for the purpose and the results forthcoming are of such a com-
prehensive and thorough nature as to revolutionize many hereto-
fore accepted historical facts and add many unknown truths to
the basis of those already proven^

(New History of Penna. The Penna. German Society, Vol. VII., op.


Huguenots and Palatines

The Swedes were the tirst settlers in Pennsylvania in 1638.
The first commissioners from Wm. Penn to treat with the Indi-
ans came over in 1681, and \Vm. Penn, himself, arrived Oct. 27,
1682.- In 1 70 1 a small colony of Swedes settled on the Schuyl-
kill River near the mouth of the Manatawny Creek, 10,500 acres
were surveyed and layed off for them. They built the first
church for religious worship, in interior Pennsylvania, 1716.
and owing to the amicable relations between themselves and the
Indians, called their settlement x'Vmity (Chester County). This
name has been retained as the name of that township, in Berks
County, to the present day. A small colony of Germans came in
1712 and settled on Manatawny Creek. Then another colony
of thirty-three families came in 1723, journeying south from
New York. ^- ^

They were Huguenots and Palatines, who had cast their lot
together, in a common cause, to escape religious persecution, fled
their native land and came to the new world to build up homes
away from the thraldom and dictation of Kings and Princes.

During the middle of the i6th century, the reformers under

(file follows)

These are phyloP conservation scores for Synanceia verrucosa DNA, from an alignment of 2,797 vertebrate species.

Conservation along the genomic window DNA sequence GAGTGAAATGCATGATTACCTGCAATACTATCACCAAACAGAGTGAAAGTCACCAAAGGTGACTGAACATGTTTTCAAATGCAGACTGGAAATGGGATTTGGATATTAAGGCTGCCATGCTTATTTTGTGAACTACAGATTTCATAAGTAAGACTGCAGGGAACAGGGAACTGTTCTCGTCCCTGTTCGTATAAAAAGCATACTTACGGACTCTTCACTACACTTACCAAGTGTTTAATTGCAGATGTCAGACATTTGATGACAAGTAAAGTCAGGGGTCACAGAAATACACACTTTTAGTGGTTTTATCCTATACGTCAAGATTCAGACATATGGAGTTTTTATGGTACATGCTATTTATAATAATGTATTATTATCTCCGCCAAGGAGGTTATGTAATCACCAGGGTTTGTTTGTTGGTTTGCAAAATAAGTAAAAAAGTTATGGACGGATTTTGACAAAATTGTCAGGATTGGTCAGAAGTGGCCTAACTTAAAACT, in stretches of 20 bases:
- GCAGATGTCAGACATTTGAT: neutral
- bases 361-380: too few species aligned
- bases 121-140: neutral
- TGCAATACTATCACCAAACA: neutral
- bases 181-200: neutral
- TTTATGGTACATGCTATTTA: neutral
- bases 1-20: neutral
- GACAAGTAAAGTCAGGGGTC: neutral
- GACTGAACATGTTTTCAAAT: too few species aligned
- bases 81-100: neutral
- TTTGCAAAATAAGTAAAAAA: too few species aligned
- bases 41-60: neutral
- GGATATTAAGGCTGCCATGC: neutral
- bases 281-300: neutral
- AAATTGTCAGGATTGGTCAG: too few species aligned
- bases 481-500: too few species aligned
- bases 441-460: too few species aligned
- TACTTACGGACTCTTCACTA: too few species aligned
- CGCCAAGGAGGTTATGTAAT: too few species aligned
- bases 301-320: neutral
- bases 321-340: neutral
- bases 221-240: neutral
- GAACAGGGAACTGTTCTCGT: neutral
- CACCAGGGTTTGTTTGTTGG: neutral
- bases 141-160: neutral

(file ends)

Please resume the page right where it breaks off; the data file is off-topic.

Calvin became strong in France, not only as a religious sect but
as a political body. The name Pluguenots was given them in
derision and they were bitterly opposed by the French Court
and disliked by the Roman hierarchy. Strong in their Pro-
testant belief they could not change it to conform with that of
the ruling prince.

Frederic II, the elector Palatinate, was a Lutheran, Frederic
TIT a Calvanist. Ludovic V restored the Lutheran Church, his
bon w ho succeeded him became a Calvinist and he was succeeded
by a Catholic, who cruelly oppressed the Protestants.

In 1634 the city of Heidelberg was taken by Louis XIV of
France. In 1688 the French army invaded Germany and devas-
tated the beautiful Palatinate of the Rhine, causing suffering and

(Note 1 — D. Rupp, Thirty Thousand Immigrants, Appendix.) (Penna.
Archives, Vol. 7, p. 291.)

Online LibraryElla Zerbey ElliottBlue book of Schuylkill County : who was who and why, in interior eastern Pennsylvania, in Colonial days, the Huguenots and Palatines, their service in Queen Anne's French and Indian, and Revolutionary Wars : history of the Zerbey, Schwalm, Miller, Merkle, Minnich, Staudt, and many other representat → online text (page 1 of 36)